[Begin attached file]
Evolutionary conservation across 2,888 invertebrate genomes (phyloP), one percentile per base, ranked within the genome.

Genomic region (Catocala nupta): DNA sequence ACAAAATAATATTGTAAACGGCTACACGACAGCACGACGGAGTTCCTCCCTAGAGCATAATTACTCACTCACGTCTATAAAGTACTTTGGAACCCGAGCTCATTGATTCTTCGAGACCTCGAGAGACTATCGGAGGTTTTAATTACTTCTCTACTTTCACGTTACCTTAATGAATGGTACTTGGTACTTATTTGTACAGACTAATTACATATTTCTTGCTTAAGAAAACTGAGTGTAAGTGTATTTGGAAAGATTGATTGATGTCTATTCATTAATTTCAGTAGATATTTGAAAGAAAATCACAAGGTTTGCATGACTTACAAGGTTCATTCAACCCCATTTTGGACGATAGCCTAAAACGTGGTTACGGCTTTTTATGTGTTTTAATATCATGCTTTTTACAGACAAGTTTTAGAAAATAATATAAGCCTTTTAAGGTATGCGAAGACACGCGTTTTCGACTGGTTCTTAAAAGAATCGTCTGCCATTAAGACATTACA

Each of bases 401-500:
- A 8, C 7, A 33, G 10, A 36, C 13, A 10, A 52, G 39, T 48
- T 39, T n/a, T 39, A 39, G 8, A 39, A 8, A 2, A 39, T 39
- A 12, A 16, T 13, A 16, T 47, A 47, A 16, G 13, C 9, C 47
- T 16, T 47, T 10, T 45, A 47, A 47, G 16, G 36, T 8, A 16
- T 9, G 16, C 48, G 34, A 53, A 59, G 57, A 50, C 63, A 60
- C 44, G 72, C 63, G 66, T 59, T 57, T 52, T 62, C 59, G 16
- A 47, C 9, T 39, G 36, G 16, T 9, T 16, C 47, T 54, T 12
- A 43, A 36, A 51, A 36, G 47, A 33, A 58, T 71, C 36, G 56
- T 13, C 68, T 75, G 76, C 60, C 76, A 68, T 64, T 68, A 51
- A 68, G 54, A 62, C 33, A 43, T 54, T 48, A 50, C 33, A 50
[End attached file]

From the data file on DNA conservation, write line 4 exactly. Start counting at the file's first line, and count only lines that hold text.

- A 8, C 7, A 33, G 10, A 36, C 13, A 10, A 52, G 39, T 48